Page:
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Market review

Soft gold

Furs is worn everywhere. In hot countries it is a luxury and prestige product and in cold ones it is also an item of daily necessity. That"s why, inspite of the protests of the "greens" and the achievements of the textile and chemical industries, furs were worn, are worn, and will be worn. The unique thing about this product is that up to 95% of it is being sold at auctions. The high level of organization in this trade makes fur a very attractive product for outside investors, among whom readers of our magazine can be found.

Caged fur

There are pelts from more than 100 different varieties of animals, which are used in the fur industry. This is why the fate of many kinds of animals with beautiful fur is extremely tragic. Some of them have vanished from the surface of the Earth and others are almost extinct and appear in The Red Book.

But, in some cases animals that were almost completely hunted to extinction by humans, were saved.

For example, the Silver-black Fox was almost extinct in Canada by 1890 and the price for one of its pelts went up to $4500. The high price stimulated artificial breeding of these animals, the result of which was a sale of the first pelt for $2718 at the London fur auction in 1901. The animal was saved but the price on its fur has never reached the former level.

The development of fur-farming, especially in the first quarter of the twentieth century allowed not only the preservation of some animal species but also made it possible to raise a larger quantity of animals with valuable fur in captivity.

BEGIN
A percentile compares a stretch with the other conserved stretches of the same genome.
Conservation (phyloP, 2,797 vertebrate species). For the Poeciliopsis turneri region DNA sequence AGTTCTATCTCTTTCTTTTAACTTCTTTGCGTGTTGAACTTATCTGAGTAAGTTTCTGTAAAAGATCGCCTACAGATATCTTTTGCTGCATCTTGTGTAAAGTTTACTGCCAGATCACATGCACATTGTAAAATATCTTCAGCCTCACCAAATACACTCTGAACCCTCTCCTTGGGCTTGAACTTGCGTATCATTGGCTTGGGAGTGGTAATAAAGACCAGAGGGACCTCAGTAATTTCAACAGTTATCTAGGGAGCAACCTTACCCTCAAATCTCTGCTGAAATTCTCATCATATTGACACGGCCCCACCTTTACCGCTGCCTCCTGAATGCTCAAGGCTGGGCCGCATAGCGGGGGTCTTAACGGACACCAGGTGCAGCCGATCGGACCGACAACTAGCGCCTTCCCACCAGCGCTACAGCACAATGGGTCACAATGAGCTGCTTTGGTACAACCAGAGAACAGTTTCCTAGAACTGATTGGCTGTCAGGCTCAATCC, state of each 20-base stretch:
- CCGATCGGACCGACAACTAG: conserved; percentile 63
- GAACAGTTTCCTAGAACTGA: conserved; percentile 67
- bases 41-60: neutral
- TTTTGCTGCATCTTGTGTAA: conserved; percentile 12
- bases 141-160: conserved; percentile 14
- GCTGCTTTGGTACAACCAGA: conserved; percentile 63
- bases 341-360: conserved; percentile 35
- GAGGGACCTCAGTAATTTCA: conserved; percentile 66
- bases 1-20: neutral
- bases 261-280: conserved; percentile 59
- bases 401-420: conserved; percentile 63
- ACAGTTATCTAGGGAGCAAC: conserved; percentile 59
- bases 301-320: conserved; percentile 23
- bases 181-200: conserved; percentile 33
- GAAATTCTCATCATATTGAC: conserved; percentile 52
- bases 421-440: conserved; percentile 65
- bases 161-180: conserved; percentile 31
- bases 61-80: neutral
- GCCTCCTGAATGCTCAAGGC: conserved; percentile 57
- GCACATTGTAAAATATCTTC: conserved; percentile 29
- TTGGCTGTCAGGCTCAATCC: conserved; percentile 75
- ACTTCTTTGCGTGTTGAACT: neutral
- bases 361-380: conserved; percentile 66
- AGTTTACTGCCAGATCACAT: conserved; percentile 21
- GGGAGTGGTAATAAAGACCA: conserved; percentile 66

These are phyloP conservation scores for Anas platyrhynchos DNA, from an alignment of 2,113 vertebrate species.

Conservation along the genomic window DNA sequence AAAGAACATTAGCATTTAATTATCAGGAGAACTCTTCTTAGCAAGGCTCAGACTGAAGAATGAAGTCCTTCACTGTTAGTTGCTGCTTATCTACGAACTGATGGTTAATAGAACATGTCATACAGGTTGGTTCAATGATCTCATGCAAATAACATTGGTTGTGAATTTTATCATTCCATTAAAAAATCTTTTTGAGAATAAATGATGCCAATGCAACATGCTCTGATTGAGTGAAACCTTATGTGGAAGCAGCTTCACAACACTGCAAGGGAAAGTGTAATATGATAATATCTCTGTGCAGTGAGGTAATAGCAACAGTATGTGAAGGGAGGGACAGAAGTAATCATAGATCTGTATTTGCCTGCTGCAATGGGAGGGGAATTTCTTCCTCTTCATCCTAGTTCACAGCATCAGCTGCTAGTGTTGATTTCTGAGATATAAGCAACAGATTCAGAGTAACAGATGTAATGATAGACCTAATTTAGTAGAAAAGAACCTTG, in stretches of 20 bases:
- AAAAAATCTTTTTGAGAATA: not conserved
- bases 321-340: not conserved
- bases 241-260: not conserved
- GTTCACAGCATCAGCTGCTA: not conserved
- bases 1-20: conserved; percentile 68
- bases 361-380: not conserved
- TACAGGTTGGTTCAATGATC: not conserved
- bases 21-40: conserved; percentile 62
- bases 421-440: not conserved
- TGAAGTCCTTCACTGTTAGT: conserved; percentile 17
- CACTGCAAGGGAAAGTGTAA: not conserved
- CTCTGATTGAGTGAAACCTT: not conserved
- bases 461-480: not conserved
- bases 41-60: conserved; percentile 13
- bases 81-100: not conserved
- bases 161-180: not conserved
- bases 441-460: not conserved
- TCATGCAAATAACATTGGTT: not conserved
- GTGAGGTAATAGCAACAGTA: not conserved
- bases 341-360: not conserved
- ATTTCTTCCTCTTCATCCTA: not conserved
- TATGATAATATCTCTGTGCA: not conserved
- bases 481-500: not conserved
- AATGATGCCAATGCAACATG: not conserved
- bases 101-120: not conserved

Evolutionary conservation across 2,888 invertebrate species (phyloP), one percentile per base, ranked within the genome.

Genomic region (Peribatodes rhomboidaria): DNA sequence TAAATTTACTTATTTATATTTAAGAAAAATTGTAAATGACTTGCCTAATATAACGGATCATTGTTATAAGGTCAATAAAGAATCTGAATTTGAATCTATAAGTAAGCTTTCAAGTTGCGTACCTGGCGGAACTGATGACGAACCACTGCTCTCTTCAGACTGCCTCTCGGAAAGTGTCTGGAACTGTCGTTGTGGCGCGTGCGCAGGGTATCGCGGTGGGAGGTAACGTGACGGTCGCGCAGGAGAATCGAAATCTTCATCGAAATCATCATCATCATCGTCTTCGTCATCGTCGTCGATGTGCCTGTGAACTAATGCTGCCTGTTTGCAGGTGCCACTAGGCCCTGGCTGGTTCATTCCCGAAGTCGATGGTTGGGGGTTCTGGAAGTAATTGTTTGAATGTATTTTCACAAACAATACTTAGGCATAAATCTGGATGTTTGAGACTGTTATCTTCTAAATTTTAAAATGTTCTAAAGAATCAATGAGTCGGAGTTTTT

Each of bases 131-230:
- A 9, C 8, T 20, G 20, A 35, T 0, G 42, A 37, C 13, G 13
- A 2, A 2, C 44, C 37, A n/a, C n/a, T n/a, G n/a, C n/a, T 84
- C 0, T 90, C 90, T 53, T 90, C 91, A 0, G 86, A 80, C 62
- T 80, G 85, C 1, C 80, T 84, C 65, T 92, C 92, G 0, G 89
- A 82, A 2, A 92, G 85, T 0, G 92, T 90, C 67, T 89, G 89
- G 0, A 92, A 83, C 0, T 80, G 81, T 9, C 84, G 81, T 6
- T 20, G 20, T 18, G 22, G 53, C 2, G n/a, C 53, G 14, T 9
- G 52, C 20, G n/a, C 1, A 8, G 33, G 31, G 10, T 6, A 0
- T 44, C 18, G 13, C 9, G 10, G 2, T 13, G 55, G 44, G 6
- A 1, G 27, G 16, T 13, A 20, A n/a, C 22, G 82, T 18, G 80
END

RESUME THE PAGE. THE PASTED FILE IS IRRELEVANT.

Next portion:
The history of chinchilla breeding is very interesting and its pelts are considered to be those of the third millennium. In the 19th century chinchilla became extremely popular. Its sale exceeded all reasonable limits, but until 1917 the enormous demand couldn"t be met by supply. Then they started breeding chinchillas at special farms.

If in the beginning the artificial breeding of an animal was a struggle for the reservation of a species and the enlargement of the stock, in the end it has become a very profitable business. Many people started out in this business, but not everybody paid due attention to the quality of the fur. As a result, in 1954 at the auction in New-York, where the first auction of artificially bred chinchilla took place, they didn"t sell more than half of the goods because of their low fur quality. The prospectors left the business and those who stayed paid attention to the production of quality fur. And soon chinchilla breeding became profitable again.

Its worth saying that in fur-farming, the sale of the young of a breed is often more profitable than fur production. For example, in the 1930-1950s a pair of breed chinchillas cost thousands of dollars. They tried to breed chinchilla in The USSR in the 1960s, but this program was terminated.

Probably, because we had plenty of our own animals with valuable fur. But, now the breeding of chinchillas is considered to be profitable and to have a great future in the countries of The CIS, if for no other reason than that the internal market for chinchilla-fur goods promises to be stable.

Fur-breeding is the one of the most important branches of the fur industry; it successfully combines environmental protection with profitable business. It"s impossible to imagine the fur industry now without it. In 2000, 27.1 million mink pelts and 4.0 million fox and Arctic fox were produced world-wide - the basic types of farmed fur. Now, the basic scale of world trade in farmed fur as a raw material comes to about $1 billion.

The currency speculator (Moscow).- 17.02.2003 // Ludmila Bobrik

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